The things to check are that it has a Sony video DAC (CXD2923A), two VRAMs and the old CXD8514 GPU - if you get a PU-8 with these chips, then it has the same video circuits that the PU-7 had. If you actually want a PU-7, then the best place to get it is from a SCPH-1000.
     
  6. la-li-lu-le-lo

    la-li-lu-le-lo ラリルレロ

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    I see. I guess I'll have to open up my system, then. Is the board labeled as PU-7/PU-8 somewhere, or are the chips you mentioned the only way to tell?
     
  7. TriMesh

    TriMesh Site Supporter 2013-2017

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    Yeah, they are marked with "PU-7" or "PU-8" - you only need to check the numbers if you have a PU-8, since there were 3 different versions of it.
     
  8. samspin

    samspin Member

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    I've got a few different models

    I personally have an SCPH-1001, SCPH-1002, SCPH-5502, SCPH-7002, SCPH-7502- all modified. The only one not modified by me personally is the 5502. I did have an SCPH-9002 modified (not by me) that I have given away as I prefer models that have the parallel IO port! Ones I have modified personally use MM3 chips.
    Of all of these:
    SCPH-100* has horrid laser issues and squeaks. To make matters worse if the laser struggles during boot, the modchip mistimes sending the second authentication signal and you're left with a hang at the PS logo screen until you power off and try again. Also the MM3 chip does not support stealth for this version, so I had to add a switch to support anti-mod games. As I have two of these (one for each TV standard) I can say that neither can mix and match. You get black and white even on a LCD TV if you use the wrong standard (unless of course you use an RGB cable, but my TV only has one SCART socket, and it has too much daisy-chained to it already! Therefore colour over component is preferred!) Sometimes the CD drive misbehaves and tries to send the inserted disc into orbit if it can't read it by spinning ridiculously fast with an unpleasant laser clicking sound. Picture below is the SCPH-1001 modchip install (and is the neatest I did. I took this photo before adding a switch).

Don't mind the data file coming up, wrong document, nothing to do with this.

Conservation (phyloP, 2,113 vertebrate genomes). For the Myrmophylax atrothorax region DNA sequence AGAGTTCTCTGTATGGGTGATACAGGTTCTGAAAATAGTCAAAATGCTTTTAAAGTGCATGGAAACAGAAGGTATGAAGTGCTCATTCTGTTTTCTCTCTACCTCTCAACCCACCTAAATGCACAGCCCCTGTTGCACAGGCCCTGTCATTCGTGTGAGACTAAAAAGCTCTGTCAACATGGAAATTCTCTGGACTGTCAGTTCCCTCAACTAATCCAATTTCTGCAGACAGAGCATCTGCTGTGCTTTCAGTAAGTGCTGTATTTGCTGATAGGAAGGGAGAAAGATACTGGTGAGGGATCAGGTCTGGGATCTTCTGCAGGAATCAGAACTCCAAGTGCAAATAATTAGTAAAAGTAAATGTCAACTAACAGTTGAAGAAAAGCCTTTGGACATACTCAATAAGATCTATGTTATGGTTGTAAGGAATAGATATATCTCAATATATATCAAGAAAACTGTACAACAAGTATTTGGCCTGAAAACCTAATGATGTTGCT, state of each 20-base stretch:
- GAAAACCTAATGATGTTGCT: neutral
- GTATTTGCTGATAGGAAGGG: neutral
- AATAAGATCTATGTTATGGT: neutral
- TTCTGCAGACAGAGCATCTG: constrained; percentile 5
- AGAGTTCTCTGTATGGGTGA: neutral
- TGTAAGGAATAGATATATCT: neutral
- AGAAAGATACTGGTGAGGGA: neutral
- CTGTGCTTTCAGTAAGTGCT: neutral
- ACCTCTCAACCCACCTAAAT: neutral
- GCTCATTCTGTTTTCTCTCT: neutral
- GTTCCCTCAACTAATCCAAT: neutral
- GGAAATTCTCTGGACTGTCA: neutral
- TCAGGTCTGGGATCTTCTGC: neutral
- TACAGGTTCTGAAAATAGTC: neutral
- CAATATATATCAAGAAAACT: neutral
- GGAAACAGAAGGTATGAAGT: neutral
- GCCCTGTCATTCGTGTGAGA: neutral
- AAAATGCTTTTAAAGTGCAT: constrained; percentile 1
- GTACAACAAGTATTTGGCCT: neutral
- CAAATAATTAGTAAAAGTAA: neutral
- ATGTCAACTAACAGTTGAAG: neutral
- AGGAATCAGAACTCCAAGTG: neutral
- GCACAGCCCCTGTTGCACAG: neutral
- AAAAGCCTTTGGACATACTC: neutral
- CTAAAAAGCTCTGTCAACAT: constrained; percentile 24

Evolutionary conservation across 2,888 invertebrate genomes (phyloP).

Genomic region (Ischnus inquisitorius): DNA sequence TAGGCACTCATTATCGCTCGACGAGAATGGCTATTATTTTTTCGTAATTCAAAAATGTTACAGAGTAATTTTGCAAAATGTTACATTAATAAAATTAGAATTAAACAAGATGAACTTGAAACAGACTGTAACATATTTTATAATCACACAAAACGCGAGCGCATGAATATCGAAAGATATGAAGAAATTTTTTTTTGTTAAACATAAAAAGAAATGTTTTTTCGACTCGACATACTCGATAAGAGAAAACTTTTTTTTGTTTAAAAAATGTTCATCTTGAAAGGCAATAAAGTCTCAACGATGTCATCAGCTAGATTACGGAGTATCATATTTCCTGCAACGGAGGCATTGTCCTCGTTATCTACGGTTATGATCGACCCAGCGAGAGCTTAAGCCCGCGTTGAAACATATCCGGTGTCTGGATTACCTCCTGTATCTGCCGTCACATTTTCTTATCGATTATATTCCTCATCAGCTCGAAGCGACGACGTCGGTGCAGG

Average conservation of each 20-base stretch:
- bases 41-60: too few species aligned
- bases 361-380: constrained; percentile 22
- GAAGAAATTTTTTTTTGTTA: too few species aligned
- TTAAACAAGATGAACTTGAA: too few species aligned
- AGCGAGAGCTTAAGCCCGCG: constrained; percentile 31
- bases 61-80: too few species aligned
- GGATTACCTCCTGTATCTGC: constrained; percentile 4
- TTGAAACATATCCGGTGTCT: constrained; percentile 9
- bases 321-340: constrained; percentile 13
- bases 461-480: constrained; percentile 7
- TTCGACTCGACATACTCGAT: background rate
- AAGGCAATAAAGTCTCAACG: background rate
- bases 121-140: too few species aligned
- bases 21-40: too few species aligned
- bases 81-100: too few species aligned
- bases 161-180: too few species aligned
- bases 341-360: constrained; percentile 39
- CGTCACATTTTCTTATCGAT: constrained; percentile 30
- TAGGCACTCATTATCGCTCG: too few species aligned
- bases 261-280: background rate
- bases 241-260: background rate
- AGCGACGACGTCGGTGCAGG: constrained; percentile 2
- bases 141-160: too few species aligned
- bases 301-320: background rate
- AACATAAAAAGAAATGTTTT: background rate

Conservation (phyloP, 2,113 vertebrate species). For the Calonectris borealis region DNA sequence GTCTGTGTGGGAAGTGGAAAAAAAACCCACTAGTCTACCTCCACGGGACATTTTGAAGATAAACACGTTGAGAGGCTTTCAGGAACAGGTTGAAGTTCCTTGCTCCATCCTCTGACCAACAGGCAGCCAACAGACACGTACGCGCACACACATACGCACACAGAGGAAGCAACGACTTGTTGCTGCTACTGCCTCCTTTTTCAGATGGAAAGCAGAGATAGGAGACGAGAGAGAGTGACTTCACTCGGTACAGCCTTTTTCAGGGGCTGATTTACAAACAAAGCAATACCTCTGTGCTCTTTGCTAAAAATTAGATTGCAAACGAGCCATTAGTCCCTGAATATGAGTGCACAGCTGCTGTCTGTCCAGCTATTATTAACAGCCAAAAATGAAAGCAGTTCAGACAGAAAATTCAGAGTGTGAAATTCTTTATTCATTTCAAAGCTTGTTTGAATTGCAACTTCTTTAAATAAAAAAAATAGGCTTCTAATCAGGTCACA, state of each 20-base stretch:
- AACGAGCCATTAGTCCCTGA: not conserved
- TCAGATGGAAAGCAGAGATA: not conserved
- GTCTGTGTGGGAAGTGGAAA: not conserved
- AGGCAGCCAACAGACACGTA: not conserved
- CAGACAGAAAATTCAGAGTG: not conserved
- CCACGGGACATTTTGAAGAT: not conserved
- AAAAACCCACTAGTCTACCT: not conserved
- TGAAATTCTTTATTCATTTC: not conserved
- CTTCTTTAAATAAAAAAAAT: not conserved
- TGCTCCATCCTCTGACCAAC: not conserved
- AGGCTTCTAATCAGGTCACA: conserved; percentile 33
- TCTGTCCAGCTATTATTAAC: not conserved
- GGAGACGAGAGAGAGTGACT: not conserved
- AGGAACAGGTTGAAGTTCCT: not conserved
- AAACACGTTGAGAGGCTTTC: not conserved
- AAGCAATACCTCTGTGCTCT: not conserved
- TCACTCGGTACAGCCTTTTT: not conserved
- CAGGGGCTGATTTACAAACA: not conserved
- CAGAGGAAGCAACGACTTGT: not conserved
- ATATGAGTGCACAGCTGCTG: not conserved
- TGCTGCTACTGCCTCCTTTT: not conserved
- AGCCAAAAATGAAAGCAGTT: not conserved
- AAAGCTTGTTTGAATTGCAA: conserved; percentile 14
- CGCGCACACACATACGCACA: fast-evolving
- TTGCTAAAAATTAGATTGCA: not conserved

[​IMG]

    SCPH-5502 is a lot more stable but still struggles with some burnt discs, resulting in stuttering FMV. The modchip in this one I believe is an Old Crow, I did not personally mod this one. Again this means no stealth, meaning an external switch is needed. Also the only way to get colour from NTSC games without RGB cable is to add an oscillator. I do have a pack of these but I want to brush up on my soldering skills before attempting to do this. I don't have a picture of this one as I didn't mod it personally but if I do try adding an oscillator, I will in the future take a picture.